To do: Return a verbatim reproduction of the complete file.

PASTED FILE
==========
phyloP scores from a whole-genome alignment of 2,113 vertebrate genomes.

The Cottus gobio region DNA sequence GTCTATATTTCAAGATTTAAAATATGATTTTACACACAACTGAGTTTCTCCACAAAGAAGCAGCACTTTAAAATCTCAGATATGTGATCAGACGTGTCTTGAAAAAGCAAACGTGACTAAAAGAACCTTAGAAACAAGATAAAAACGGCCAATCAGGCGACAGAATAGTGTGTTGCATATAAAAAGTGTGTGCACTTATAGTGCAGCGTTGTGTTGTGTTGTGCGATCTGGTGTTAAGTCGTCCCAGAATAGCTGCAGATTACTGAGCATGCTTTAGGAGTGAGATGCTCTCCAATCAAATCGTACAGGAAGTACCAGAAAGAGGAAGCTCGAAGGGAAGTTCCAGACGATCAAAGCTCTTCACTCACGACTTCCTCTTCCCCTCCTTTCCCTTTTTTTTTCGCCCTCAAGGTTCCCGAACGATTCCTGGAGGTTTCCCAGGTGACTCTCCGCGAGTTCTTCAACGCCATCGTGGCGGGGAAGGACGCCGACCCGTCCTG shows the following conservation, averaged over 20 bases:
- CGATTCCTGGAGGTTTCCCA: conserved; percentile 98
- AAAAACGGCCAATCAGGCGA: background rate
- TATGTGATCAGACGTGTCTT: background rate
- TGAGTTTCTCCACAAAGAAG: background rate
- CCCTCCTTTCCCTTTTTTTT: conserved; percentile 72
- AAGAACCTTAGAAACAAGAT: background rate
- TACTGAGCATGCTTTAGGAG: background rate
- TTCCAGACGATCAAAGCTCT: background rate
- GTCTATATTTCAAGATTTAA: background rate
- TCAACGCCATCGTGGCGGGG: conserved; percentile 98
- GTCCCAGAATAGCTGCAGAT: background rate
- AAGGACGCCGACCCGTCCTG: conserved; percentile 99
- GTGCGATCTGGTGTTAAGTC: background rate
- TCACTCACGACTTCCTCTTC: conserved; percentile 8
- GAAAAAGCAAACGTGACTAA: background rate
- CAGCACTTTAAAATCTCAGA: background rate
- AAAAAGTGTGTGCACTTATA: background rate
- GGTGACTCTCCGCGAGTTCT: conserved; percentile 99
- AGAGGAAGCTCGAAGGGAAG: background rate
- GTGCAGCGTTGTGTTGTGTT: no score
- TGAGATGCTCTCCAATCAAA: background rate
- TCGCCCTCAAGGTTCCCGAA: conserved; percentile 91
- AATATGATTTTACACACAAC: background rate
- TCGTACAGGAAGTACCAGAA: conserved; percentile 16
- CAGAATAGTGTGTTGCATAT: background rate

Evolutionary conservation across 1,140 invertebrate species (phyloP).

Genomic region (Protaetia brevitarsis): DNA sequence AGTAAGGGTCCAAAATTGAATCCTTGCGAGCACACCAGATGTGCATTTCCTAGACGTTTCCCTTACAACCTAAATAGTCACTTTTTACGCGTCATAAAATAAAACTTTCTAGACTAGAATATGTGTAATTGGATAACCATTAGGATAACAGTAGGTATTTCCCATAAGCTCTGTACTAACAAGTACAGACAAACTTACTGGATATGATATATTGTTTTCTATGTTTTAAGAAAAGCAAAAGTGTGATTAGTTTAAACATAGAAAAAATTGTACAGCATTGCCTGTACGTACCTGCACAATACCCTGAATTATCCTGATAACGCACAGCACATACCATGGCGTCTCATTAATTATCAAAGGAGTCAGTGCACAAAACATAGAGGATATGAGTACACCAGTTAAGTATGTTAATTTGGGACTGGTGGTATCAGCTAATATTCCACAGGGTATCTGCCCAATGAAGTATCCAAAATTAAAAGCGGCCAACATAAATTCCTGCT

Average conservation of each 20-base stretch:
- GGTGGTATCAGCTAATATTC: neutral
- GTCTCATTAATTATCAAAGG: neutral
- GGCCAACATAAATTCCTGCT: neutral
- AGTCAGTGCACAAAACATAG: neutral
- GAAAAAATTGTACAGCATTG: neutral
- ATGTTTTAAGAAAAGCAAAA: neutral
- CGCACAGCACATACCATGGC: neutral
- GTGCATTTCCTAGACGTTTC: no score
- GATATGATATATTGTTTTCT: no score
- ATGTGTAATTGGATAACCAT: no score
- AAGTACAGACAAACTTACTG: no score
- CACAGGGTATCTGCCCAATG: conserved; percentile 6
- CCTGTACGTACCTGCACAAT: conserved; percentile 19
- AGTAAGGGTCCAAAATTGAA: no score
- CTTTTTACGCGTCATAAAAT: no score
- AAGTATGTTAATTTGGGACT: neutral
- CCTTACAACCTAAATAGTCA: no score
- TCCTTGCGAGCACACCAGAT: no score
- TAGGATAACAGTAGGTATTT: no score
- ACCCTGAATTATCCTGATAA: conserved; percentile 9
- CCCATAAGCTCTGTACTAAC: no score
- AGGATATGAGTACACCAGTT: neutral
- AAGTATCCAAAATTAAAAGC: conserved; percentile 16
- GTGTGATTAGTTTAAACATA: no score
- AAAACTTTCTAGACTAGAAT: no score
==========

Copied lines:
phyloP scores from a whole-genome alignment of 2,113 vertebrate genomes.

The Cottus gobio region DNA sequence GTCTATATTTCAAGATTTAAAATATGATTTTACACACAACTGAGTTTCTCCACAAAGAAGCAGCACTTTAAAATCTCAGATATGTGATCAGACGTGTCTTGAAAAAGCAAACGTGACTAAAAGAACCTTAGAAACAAGATAAAAACGGCCAATCAGGCGACAGAATAGTGTGTTGCATATAAAAAGTGTGTGCACTTATAGTGCAGCGTTGTGTTGTGTTGTGCGATCTGGTGTTAAGTCGTCCCAGAATAGCTGCAGATTACTGAGCATGCTTTAGGAGTGAGATGCTCTCCAATCAAATCGTACAGGAAGTACCAGAAAGAGGAAGCTCGAAGGGAAGTTCCAGACGATCAAAGCTCTTCACTCACGACTTCCTCTTCCCCTCCTTTCCCTTTTTTTTTCGCCCTCAAGGTTCCCGAACGATTCCTGGAGGTTTCCCAGGTGACTCTCCGCGAGTTCTTCAACGCCATCGTGGCGGGGAAGGACGCCGACCCGTCCTG shows the following conservation, averaged over 20 bases:
- CGATTCCTGGAGGTTTCCCA: conserved; percentile 98
- AAAAACGGCCAATCAGGCGA: background rate
- TATGTGATCAGACGTGTCTT: background rate
- TGAGTTTCTCCACAAAGAAG: background rate
- CCCTCCTTTCCCTTTTTTTT: conserved; percentile 72
- AAGAACCTTAGAAACAAGAT: background rate
- TACTGAGCATGCTTTAGGAG: background rate
- TTCCAGACGATCAAAGCTCT: background rate
- GTCTATATTTCAAGATTTAA: background rate
- TCAACGCCATCGTGGCGGGG: conserved; percentile 98
- GTCCCAGAATAGCTGCAGAT: background rate
- AAGGACGCCGACCCGTCCTG: conserved; percentile 99
- GTGCGATCTGGTGTTAAGTC: background rate
- TCACTCACGACTTCCTCTTC: conserved; percentile 8
- GAAAAAGCAAACGTGACTAA: background rate
- CAGCACTTTAAAATCTCAGA: background rate
- AAAAAGTGTGTGCACTTATA: background rate
- GGTGACTCTCCGCGAGTTCT: conserved; percentile 99
- AGAGGAAGCTCGAAGGGAAG: background rate
- GTGCAGCGTTGTGTTGTGTT: no score
- TGAGATGCTCTCCAATCAAA: background rate
- TCGCCCTCAAGGTTCCCGAA: conserved; percentile 91
- AATATGATTTTACACACAAC: background rate
- TCGTACAGGAAGTACCAGAA: conserved; percentile 16
- CAGAATAGTGTGTTGCATAT: background rate

Evolutionary conservation across 1,140 invertebrate species (phyloP).

Genomic region (Protaetia brevitarsis): DNA sequence AGTAAGGGTCCAAAATTGAATCCTTGCGAGCACACCAGATGTGCATTTCCTAGACGTTTCCCTTACAACCTAAATAGTCACTTTTTACGCGTCATAAAATAAAACTTTCTAGACTAGAATATGTGTAATTGGATAACCATTAGGATAACAGTAGGTATTTCCCATAAGCTCTGTACTAACAAGTACAGACAAACTTACTGGATATGATATATTGTTTTCTATGTTTTAAGAAAAGCAAAAGTGTGATTAGTTTAAACATAGAAAAAATTGTACAGCATTGCCTGTACGTACCTGCACAATACCCTGAATTATCCTGATAACGCACAGCACATACCATGGCGTCTCATTAATTATCAAAGGAGTCAGTGCACAAAACATAGAGGATATGAGTACACCAGTTAAGTATGTTAATTTGGGACTGGTGGTATCAGCTAATATTCCACAGGGTATCTGCCCAATGAAGTATCCAAAATTAAAAGCGGCCAACATAAATTCCTGCT

Average conservation of each 20-base stretch:
- GGTGGTATCAGCTAATATTC: neutral
- GTCTCATTAATTATCAAAGG: neutral
- GGCCAACATAAATTCCTGCT: neutral
- AGTCAGTGCACAAAACATAG: neutral
- GAAAAAATTGTACAGCATTG: neutral
- ATGTTTTAAGAAAAGCAAAA: neutral
- CGCACAGCACATACCATGGC: neutral
- GTGCATTTCCTAGACGTTTC: no score
- GATATGATATATTGTTTTCT: no score
- ATGTGTAATTGGATAACCAT: no score
- AAGTACAGACAAACTTACTG: no score
- CACAGGGTATCTGCCCAATG: conserved; percentile 6
- CCTGTACGTACCTGCACAAT: conserved; percentile 19
- AGTAAGGGTCCAAAATTGAA: no score
- CTTTTTACGCGTCATAAAAT: no score
- AAGTATGTTAATTTGGGACT: neutral
- CCTTACAACCTAAATAGTCA: no score
- TCCTTGCGAGCACACCAGAT: no score
- TAGGATAACAGTAGGTATTT: no score
- ACCCTGAATTATCCTGATAA: conserved; percentile 9
- CCCATAAGCTCTGTACTAAC: no score
- AGGATATGAGTACACCAGTT: neutral
- AAGTATCCAAAATTAAAAGC: conserved; percentile 16
- GTGTGATTAGTTTAAACATA: no score
- AAAACTTTCTAGACTAGAAT: no score